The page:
Destino (the Spanish, Portuguese and Italian word for "destiny") was storyboarded by Disney studio artist John Hench and artist Salvador Dalí for eight months in late 1945 and 1946; however, financial concerns caused Disney to cease production. The Walt Disney Company, then Walt Disney Studios, was plagued by many financial woes in the World War II era. Hench compiled a short animation test of about 18 seconds in the hopes of rekindling Disney's interest in the project, but the production was no longer deemed financially viable and put on indefinite hiatus.
In 1999, Walt Disney's nephew Roy Edward Disney, while working on Fantasia 2000, unearthed the dormant project and decided to bring it back to life. Disney Studios France, the company's small Parisian production department, was brought on board to complete the project. The short was produced by Baker Bloodworth and directed by French animator Dominique Monfrey in his first directorial role. A team of approximately 25 animators deciphered Dalí and Hench's cryptic storyboards (with a little help from the journals of Dalí's wife Gala Dalí and guidance from Hench himself), and finished Destino's production. The end result is mostly traditional animation, including Hench's original footage, but it also contains some computer animation. The 18 second original footage that is included in the finished product is the segment with the two tortoises.
The finished product was meant to be part of the cancelled film Fantasia 2006 but when the short was completed after the film's cancellation, Destino, as well as three other completed segments, was changed to a short subject.
Destino premiered on June 2, 2003 at the Annecy International Animated Film Festival in Annecy, France. The six-minute short follows the love story of Chronos and the ill-fated love he has for a mortal female. The story continues as the female dances through surreal scenery inspired by Dalí's paintings. There is little dialogue, but the sound track features a song by the Mexican composer, Armando Dominguez.
Destino was released theatrically in a very limited release with the film Calendar Girls as well as Triplets of Belleville. As of 2008, Disney has confirmed releasing the short with "their next feature release as a short" which would mean, at this date, Destino will accompany the theatrical release of Walt Disney Pictures' next release Beverly Hills Chihuahua.
The short film was very well received; it won many awards and was nominated for a 2003 Academy Award for Animated Short Film.
The film was shown as part of the exhibition Dali & Film at Tate Modern from June to September, 2007, as part of the Dali exhibit at the LA County Museum of Art from October, 2007 to January 2008, and at an exhibition at New York's Museum of Modern Art called Dalí: Painting and Film from June to September 2008.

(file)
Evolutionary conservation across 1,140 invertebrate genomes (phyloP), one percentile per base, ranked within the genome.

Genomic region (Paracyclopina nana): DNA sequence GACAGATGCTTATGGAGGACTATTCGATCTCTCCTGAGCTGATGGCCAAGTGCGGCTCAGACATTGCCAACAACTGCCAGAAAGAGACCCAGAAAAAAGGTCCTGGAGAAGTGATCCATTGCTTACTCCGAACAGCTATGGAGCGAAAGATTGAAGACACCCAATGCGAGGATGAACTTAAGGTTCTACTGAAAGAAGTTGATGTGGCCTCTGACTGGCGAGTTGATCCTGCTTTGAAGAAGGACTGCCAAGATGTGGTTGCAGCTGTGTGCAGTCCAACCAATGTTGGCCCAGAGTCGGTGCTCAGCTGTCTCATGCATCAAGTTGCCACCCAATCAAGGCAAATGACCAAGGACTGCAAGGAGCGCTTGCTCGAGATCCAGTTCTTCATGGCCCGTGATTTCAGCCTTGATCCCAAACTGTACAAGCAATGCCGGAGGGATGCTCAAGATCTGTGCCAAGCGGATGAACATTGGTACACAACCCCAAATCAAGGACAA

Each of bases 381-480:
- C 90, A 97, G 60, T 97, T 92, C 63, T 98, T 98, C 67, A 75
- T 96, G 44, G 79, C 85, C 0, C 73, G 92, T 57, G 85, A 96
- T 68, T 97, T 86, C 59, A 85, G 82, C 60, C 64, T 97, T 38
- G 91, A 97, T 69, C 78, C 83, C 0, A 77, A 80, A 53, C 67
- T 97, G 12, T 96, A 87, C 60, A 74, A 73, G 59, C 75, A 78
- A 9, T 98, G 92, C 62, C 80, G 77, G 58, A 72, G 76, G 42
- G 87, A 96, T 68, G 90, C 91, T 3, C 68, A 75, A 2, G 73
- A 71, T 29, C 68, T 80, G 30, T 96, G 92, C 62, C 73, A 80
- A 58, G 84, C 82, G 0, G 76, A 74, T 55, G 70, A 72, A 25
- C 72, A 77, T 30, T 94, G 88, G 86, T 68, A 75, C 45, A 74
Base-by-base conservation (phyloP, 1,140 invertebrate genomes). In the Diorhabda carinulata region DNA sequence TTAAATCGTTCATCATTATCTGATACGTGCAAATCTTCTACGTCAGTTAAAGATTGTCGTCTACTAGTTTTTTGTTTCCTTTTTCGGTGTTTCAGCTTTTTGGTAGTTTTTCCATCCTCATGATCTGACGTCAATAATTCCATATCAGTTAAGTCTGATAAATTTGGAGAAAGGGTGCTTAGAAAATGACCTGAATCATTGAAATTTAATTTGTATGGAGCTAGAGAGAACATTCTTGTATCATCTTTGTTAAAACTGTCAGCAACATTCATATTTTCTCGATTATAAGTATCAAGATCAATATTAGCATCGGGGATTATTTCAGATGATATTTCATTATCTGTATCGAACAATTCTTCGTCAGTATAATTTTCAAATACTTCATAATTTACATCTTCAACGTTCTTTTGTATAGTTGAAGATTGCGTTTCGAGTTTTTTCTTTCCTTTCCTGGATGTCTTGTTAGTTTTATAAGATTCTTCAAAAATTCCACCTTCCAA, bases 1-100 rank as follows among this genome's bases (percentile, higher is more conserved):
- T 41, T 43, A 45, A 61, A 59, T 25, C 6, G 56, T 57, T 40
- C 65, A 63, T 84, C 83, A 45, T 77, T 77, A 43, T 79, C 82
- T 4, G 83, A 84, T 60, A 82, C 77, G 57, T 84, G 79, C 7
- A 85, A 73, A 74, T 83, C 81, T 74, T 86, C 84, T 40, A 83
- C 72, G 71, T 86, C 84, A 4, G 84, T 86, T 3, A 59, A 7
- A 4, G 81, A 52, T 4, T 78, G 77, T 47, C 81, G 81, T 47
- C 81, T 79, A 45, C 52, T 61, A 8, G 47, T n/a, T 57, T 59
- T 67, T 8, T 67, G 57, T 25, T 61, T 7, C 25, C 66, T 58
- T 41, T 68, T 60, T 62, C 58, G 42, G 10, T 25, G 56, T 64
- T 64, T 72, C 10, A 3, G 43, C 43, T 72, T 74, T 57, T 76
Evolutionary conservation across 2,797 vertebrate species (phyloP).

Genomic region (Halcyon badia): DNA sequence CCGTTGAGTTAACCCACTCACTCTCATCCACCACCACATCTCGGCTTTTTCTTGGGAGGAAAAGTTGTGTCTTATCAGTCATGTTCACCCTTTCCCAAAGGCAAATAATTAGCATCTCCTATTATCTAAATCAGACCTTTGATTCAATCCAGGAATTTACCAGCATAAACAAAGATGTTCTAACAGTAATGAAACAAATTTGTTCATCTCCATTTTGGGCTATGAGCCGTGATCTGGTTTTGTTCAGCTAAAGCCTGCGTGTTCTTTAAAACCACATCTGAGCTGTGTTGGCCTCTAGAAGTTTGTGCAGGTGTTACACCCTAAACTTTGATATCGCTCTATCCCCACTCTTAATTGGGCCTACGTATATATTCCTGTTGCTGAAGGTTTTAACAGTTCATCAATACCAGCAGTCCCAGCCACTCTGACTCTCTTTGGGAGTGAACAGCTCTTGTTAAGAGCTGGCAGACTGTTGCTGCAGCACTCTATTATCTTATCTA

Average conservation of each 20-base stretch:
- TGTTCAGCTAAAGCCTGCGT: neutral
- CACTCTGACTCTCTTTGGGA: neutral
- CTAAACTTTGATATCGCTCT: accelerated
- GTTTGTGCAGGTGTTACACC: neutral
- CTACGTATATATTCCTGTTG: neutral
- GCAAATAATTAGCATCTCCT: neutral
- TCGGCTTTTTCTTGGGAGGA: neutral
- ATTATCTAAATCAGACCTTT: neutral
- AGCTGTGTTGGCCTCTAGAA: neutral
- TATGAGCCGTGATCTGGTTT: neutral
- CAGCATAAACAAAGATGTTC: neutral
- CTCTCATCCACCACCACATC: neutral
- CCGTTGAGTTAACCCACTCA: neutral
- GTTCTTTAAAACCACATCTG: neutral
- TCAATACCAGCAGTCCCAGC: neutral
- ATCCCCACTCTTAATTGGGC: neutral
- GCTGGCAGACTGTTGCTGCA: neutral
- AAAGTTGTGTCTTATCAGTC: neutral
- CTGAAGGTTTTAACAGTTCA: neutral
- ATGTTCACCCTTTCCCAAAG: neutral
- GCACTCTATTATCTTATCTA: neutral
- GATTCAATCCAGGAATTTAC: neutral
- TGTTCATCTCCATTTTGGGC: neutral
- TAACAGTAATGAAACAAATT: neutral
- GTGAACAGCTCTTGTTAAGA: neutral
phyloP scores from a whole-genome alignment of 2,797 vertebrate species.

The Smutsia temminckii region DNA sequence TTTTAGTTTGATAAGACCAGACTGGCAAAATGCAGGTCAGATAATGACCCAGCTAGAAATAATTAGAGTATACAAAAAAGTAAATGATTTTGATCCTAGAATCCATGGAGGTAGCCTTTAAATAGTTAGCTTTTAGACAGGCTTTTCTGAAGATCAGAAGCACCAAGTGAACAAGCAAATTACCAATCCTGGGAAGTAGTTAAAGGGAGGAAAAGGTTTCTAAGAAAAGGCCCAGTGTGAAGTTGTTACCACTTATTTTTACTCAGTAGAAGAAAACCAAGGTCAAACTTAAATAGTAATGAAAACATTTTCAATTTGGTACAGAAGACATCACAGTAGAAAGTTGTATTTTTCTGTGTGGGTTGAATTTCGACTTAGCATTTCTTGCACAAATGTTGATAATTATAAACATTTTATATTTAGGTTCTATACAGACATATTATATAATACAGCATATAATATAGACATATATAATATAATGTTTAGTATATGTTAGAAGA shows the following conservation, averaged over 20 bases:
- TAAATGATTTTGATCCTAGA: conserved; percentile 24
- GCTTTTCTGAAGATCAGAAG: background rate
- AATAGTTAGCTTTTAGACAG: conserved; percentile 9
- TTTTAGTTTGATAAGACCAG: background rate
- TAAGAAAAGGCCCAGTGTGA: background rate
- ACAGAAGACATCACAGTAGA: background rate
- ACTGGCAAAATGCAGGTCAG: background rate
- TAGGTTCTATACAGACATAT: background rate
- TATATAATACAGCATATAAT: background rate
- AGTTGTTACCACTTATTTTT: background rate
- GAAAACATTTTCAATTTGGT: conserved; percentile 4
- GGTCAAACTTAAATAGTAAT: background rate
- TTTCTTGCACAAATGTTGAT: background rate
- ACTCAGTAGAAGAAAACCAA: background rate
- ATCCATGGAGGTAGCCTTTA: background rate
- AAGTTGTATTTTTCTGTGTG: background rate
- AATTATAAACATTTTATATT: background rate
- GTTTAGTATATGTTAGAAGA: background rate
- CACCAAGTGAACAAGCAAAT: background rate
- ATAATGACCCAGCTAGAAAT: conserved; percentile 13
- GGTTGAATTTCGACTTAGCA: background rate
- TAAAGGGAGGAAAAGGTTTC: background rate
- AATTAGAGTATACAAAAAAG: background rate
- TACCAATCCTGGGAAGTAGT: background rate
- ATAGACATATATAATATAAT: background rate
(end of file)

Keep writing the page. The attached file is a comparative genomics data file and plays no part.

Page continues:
The Disney DVD "True-Life Adventures, Volume 3" has a trailer for Destino and mentions a DVD release. In 2007, the True-Life Adventure series was suspended and those titles previously announced were moved to the Walt Disney Treasures line. Destino was subsequently scheduled for release on November 11, 2008.
From the January 20, 2008 press release: Destino began in 1946 as a collaboration between Walt Disney and the famed surrealist painter Salvador Dali. A first-hand example of Disney's interest in avant garde and experimental work in animation, Destino was to be awash with Dali's iconic melting clocks, marching ants and floating eyeballs. However, Destino was not completed at that time. In 2003 it was rediscovered by Walt’s nephew, Roy E. Disney, who took on the challenge of bringing the creation of these two great artists to fruition. In addition to the completed Destino, this exciting addition to the Walt Disney Treasures line also includes an all-new feature-length documentary that examines the surprising partnership between Dali and Disney plus two new featurettes; "The Disney That Almost Was," an examination of the studio's unfinished projects; and "Encounters with Walt," which addresses the surprisingly diverse group of celebrities and artists who were attracted to Walt Disney's early work.
A June 2008 press release for the Walt Disney Treasures line revealed Destino is now being excluded from a 2008 "Treasures" release. According to "Treasures" host Leonard Maltin, the film is still likely to see an eventual DVD release, yet not necessarily within the "Treasures" moniker. An August 2008 Disney press release stated Destino is now due for a 2010 DVD release and "will be available to own for the first time along with an all-new feature-length documentary that examines the surprising partnership between Dali and Disney."